Natural Gas Rate Changes Jan. 1, 2017

Ontario natural gas prices are changing, but still lower than previous years

Natural gas customers across Ontario will see increases on their bills in the New Year, but overall, prices will remain lower in 2017 than they have been during recent peak periods – even when factoring in the cost of cap and trade.

The changes include the routine quarterly adjustment for the market price of the natural gas commodity – known as the Quarterly Rate Adjustment Mechanism (QRAM) – which has taken place every three months since 2001 and will impact rates for customers of Ontario’s three natural gas utilities – Enbridge, Union Gas and NRG – beginning Jan. 1, 2017.

In addition, the OEB recently granted interim rates for cap and trade and a rate adjustment for utility operations for Enbridge and Union Gas – all of which will impact customer bills in the New Year. Union Gas is also changing its rate zones to better reflect where it buys natural gas from and how it transports it to its customers.

Despite these rate adjustments and the introduction of cap and trade, overall, customers are still paying significantly less than they were at peak periods in 2009 and 2014, when natural gas costs were higher in Ontario due to factors including high market prices and unusually cold weather.

The amount of the increases to customers’ bills will vary between utilities and how much natural gas individual customers use. However, typical residential customers can expect to see their bills rise by between $4.65 and $13.54 on average per month for the year ahead.<!–more–>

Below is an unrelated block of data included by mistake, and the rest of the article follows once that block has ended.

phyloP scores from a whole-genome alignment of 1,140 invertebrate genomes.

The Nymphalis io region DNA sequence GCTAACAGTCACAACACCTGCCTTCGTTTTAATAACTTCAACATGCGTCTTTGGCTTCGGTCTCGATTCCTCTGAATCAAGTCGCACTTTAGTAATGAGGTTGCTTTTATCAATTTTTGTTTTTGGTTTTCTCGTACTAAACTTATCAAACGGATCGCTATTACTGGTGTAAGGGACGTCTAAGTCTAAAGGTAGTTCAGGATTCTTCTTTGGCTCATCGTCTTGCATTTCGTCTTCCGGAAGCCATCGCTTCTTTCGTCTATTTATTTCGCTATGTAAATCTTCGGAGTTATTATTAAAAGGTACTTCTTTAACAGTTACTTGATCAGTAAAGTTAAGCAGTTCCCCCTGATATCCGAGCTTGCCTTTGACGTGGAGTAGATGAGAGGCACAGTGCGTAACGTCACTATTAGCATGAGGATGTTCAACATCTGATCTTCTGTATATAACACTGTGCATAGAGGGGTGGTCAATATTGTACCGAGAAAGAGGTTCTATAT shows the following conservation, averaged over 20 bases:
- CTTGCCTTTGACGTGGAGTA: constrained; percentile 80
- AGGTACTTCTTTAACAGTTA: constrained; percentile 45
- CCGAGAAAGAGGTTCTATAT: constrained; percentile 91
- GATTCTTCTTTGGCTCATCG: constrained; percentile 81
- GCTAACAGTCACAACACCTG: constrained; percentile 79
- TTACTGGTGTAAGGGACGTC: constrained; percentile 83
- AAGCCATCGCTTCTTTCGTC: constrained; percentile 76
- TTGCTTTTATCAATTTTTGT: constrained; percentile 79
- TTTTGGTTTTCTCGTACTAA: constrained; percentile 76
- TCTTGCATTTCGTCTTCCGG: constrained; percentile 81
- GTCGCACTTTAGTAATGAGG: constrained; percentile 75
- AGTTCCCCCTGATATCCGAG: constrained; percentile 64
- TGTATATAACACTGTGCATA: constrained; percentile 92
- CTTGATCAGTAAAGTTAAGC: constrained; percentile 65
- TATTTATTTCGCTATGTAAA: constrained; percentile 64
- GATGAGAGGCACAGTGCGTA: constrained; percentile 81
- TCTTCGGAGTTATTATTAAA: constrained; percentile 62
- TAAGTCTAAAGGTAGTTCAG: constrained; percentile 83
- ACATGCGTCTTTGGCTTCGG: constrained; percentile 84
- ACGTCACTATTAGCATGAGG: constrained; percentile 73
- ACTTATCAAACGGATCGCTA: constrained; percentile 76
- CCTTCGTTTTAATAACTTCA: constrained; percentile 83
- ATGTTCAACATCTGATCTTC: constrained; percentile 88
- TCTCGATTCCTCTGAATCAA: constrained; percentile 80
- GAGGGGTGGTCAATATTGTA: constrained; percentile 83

The QRAM portion of today’s announcement is a routine rate adjustment – a process that’s been in place since 2001.

As a commodity, natural gas prices fluctuate daily and can change significantly over the course of a year, rising and falling based on factors such as weather and supply and demand.

Every three months, natural gas companies apply to adjust their rates to cover the cost of the market price of natural gas. Adjusting the rates each January 1, April 1, July 1 and October 1 helps smooth the price to shield customers from sharp price swings that can occur on the market. These costs are passed on to customers by utilities without a mark-up.

The latest adjustment takes effect Jan. 1, 2017, reflecting the actual cost of natural gas in the previous four months and a forecast of natural gas market prices for the upcoming year.

Cap and Trade

Another component of this upcoming rate change is the costs associated with the government’s cap and trade program, which takes effect in January.

Enbridge, Union and NRG are required to manage their own business operations and buy allowances to cover the emissions that their customers – including Ontario households and small businesses – produce.